I don’t know about you but I really don’t want to be known as the woman who commits to a marriage no matter what, nor do I want to be called a “Bi*ch” for doing so.

But while people debate whether Hillary’s decision to stay in her marriage for whatever reason — does it really matter if she stayed because of love or commitment or political gain? — can we talk about what the candidates pointing the finger at Hillary bring to the table? Fiorina was a controversial boss who oversaw the layoffs of 30,000 and may have cheated on her first husband while Trump was cheating on wife No. 1, Ivana, with model Marla Maples, who became wife No. 2; he’s now on his third marriage and admits in his recent book that he “was a much better father than I was a husband, always working too much to be the husband my wives wanted me to be.”

But sexual infidelity isn’t the only way, or even the worst way, spouses can betray each other — spouses can be neglectful, indifferent, contemptuous, asexual, demeaning and insulting, which is often as damaging, according to Mating in Captivity author Esther Perel.

Who’s enabling what in the GOP presidential hopefuls’ marriages? Because if Hillary’s “enabling” infidelity is fair game, so is every other candidate’s marital behavior.

Want to define what will make your marriage a success? Learn how by ordering The New I Do: Reshaping Marriage for Skeptics, Realists and Rebels on Amazon, and, while you’re at it, follow TNID on Twitter and Facebook.

2 Responses to “Did Hillary Clinton enable her husband’s infidelity ?”

  1. Anonymous says:

    There seems to be no shortage in advice articles choosing sides on the issue of infidelity for which the authors find any theme they can come up with and write a story around that.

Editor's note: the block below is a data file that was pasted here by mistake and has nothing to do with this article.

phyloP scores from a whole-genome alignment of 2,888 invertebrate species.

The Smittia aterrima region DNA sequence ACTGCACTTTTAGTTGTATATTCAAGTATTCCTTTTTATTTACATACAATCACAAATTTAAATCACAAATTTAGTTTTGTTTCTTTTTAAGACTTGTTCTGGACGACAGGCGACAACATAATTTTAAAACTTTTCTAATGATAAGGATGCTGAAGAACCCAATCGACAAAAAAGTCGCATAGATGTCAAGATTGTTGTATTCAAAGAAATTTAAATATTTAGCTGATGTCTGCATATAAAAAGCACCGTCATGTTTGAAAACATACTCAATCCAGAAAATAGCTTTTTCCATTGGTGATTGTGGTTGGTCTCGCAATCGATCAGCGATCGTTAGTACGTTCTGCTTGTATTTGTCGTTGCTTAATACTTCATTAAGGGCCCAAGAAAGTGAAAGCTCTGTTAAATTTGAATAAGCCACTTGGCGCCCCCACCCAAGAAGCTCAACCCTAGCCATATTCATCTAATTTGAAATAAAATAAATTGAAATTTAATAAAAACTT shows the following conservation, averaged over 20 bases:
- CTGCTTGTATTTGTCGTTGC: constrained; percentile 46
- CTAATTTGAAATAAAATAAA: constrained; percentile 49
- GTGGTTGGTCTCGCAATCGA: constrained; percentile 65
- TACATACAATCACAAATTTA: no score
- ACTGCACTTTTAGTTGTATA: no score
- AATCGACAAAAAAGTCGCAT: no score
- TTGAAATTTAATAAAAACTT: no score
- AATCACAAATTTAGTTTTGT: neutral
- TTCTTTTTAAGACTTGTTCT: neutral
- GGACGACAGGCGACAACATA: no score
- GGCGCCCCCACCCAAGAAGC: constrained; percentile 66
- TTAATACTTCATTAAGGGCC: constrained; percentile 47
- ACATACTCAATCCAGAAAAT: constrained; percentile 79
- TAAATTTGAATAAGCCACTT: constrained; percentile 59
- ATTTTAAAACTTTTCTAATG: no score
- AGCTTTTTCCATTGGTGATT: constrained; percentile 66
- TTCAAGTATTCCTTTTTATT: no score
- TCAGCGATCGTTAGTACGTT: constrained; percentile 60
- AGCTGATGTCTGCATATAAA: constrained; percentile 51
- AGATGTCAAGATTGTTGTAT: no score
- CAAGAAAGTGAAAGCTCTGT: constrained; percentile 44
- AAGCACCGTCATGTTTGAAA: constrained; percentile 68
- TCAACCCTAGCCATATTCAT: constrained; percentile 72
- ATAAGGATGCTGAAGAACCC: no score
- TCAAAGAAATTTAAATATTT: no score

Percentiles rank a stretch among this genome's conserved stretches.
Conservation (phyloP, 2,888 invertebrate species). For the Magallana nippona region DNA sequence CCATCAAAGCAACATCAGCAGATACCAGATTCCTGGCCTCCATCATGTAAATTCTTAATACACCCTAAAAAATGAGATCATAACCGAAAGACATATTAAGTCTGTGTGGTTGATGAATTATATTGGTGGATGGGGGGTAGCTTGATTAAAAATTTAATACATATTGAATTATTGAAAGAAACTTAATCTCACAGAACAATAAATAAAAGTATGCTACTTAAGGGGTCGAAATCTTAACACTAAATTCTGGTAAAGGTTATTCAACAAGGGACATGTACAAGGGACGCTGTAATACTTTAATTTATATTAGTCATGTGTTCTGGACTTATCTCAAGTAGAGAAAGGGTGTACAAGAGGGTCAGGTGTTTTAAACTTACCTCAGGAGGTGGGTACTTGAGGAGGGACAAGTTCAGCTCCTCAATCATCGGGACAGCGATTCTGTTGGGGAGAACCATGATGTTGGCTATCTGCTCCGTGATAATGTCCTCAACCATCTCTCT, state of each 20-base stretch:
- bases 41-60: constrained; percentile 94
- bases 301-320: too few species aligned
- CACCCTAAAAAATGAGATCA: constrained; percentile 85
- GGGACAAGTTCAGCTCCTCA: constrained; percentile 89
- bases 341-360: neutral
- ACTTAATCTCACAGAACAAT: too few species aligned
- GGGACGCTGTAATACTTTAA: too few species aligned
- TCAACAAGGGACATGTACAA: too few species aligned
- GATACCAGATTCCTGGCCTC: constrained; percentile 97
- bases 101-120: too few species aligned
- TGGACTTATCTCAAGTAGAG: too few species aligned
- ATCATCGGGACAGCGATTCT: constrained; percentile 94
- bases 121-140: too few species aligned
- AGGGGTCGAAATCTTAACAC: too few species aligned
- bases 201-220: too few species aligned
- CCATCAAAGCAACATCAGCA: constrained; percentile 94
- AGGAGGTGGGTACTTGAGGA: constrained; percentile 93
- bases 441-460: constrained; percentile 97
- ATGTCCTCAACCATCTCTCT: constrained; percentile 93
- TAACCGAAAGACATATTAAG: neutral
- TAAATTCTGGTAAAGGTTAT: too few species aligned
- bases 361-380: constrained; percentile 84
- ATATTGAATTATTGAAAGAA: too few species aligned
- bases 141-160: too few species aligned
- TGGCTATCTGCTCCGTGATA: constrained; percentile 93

In the articles where the theme is “my divorce was the best thing that ever happened” the cheating tale is told from the perspective of a (usually female) spouse who either escaped abuse or realized their true potential in a new mate through first cheating.

    In articles where the theme is “how I coped with the worst divorce experience ever” the cheating tale is told from the perspective of a (usually female) spouse who picked up the pieces after discovering their cheating partner.

    More brash articles work from the “I was the other” (usually woman) angle to often include an unconvincing statement of remorse.

    And who could ignore the therapist-author contributions that always declare an unfaithful spouse’s (usually male) affair is “never your fault”.

    It’s safe to say infidelity affects a lot of people and that women are statistically more likely interested in reading articles about it than men for various reasons.

    In my opinion, what these articles fail to explain is that infidelity is ultimately a result of the breakdown of social concepts of honor and family.

    If a doctor violates the oath to care for patients and purposely harms sick people — or a police officer violates an oath to serve and protect and purposely harms innocent citizens — or a priest violates all religious vows and purposely harms children, then society rightfully finds the behavior very shocking and condemns it.

    But when a husband or wife violates marriage vows and purposely harms their spouse the collective shock is diminished. Depending on how popular the cheater is (or how unpopular the spouse is) this bad behavior is mostly excused or written off as a convenient subject for a human interest piece.

    The concept of fidelity in marriage for personal honor in remaining true to marriage vows doesn’t hold the same significance in society that it once did. Hilary Clinton didn’t enable Bill’s infidelity (though powerful men have always been excused for their transgressions). In today’s society infidelity is not really seen as a shocking fault for anyone. Marriage simply doesn’t make people family anymore. It’s just a state of transition with some binding legal and financial consequences.

  2. Odysseus says:

    The interesting question is to what extent did Hillary aid and abet the campaign to smear these women after they accused Bill Clinton of assault, and worse?

    That would be a particularly vile form of enabling, but the author doesn’t discuss that.